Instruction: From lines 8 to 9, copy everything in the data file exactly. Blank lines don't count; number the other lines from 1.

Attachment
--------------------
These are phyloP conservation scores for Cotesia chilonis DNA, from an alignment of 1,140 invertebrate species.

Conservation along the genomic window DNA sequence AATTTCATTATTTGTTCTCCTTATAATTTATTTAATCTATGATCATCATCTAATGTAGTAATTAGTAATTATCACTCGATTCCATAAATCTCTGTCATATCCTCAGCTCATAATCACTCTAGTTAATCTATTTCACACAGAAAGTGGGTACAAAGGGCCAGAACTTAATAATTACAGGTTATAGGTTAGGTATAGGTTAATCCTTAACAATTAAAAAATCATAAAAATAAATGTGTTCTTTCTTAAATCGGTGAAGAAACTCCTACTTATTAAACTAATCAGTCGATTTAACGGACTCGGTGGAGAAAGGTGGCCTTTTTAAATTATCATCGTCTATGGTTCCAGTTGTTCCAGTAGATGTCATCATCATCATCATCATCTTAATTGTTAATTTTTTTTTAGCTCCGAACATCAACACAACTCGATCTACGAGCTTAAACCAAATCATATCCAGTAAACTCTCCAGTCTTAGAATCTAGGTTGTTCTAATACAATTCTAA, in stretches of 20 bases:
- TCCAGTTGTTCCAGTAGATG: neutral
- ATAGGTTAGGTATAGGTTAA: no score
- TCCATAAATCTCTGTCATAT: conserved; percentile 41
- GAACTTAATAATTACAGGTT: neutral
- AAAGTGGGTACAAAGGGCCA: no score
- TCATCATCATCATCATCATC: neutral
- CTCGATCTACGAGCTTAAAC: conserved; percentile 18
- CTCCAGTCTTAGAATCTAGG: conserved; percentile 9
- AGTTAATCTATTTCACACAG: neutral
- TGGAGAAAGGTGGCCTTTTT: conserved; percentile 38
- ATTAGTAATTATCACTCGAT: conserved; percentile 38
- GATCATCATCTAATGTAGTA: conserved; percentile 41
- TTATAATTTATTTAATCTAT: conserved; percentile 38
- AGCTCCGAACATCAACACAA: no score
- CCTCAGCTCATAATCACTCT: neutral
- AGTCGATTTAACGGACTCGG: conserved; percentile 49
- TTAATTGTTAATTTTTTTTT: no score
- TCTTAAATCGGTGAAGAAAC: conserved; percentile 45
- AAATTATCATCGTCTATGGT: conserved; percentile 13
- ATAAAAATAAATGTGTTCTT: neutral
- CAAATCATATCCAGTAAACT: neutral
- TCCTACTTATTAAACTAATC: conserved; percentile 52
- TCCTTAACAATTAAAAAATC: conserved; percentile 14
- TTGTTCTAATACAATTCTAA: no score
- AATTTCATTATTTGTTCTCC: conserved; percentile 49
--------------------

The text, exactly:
- TCATCATCATCATCATCATC: neutral
- CTCGATCTACGAGCTTAAAC: conserved; percentile 18